For This Smart Garden In New York, No Worries When It Rains And Rains

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The Brooklyn Botanical Garden in New York is using the cloud to handle too much rain. New York got hit hard when Superstorm Sandy dumped more than 7 inches of rain across the east coast in 2012. The city sustained up to $19 billion in damages and saw 5 billion gallons of sewage overflow. Those volumes worried the staff of the Brooklyn Botanical Garden, which had been planning a Water Garden with a pool that doubles as storage for rainwater but feared another overflow. As a result, the mixture of excrement, sewage and rainwater streaming into New York’s waterway played a part in the city’s first “smart garden.”

The Botanical Garden in Brooklyn is the latest public locale to embrace tech to offer more services and run more efficiently. Right from the California Academy of Science’s Living Roof, which helps in controlling the museum with weather stations, to the 49ers’ high-tech stadium and even whole cities like Amsterdam, many are grasping the idea of connecting their infrastructure to the internet or letting more bits of code handle their operations.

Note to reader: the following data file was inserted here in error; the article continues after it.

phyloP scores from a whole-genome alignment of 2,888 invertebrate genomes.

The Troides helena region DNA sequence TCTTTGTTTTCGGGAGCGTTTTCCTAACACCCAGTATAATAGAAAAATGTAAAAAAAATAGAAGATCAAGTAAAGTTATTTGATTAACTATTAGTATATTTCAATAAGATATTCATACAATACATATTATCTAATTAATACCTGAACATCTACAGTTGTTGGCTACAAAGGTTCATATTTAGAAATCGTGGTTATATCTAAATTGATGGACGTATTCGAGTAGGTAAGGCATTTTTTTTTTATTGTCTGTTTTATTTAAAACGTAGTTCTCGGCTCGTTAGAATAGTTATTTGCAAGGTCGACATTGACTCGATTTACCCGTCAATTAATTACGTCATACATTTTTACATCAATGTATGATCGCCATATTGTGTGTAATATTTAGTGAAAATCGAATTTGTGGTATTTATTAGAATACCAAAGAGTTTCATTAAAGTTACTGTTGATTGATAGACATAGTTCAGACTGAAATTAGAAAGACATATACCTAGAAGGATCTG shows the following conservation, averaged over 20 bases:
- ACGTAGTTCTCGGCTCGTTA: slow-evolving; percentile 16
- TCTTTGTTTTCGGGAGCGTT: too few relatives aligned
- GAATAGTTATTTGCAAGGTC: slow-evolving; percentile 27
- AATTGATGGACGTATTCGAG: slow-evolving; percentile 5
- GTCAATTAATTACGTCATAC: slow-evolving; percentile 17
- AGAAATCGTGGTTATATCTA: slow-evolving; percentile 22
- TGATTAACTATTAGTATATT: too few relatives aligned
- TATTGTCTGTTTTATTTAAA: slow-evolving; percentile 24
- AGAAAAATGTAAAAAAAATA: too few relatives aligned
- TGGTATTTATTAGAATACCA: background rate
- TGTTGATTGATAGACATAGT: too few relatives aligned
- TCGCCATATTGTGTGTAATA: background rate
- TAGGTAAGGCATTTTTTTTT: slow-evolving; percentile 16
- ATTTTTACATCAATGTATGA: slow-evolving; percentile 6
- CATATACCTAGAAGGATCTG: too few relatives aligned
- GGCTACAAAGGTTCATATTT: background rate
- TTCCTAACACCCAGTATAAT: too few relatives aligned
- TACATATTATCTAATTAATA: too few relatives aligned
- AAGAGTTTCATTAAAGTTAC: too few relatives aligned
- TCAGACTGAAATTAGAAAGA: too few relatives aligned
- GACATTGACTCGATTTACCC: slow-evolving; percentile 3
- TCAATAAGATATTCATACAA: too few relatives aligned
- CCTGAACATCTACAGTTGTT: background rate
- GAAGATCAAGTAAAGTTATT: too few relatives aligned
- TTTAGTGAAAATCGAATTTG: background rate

‘Storm Tracker’

OptiNimbus program is created by Opti in 2007 to stem water flow in a salt marsh using a web server on the valve’s controls. Since then, it’s expanded to connecting water systems to the cloud from Washington, DC to Oregon. For the Brooklyn Botanical Garden, OptiNimbus holds data from the National Oceanic and Atmospheric Administration’s forecasts and National Weather Service and couples it with an algorithm to automatically find out if it should drain the pond based on how much rain it expects to come. It recomputes the weather forecast once a minute. Staffers at the Brooklyn Botanical Garden can control it from devices anywhere by connecting the valve online and managing through a web dashboard.

That means if it rains three inches on any given day, the valves below the Water Garden could automatically discharge the same amount of water from its pond, keeping the water levels steady after the downpour. By doing so, the Water Garden doesn’t overflow from the rainfall, preventing excess water from splashing towards the storm drain and compounding with the sewage.

‘Getting It Right’

The algorithm has already made the right call in cases where people would have trouble deciding. When New York expected flooding and heavy rain on January 23, conventional wisdom might have been to drain the pond in anticipation of the heavy influx of water expected. The day before the storm, the pond’s water levels had been pretty low, and OptiNimbus opted not to drain. It was the right decision.

The first phase of the project was revealed when the Brooklyn Botanical Garden opened the Water Garden to the public last September. It’s expected to be completed by 2018 when the pond’s water can be recirculated and used in its Japanese Garden pond. Completing the next phase would mean the garden could stop relying on 22 million gallons a year for the Japanese pond, dropping down to only 900,000 gallons annually.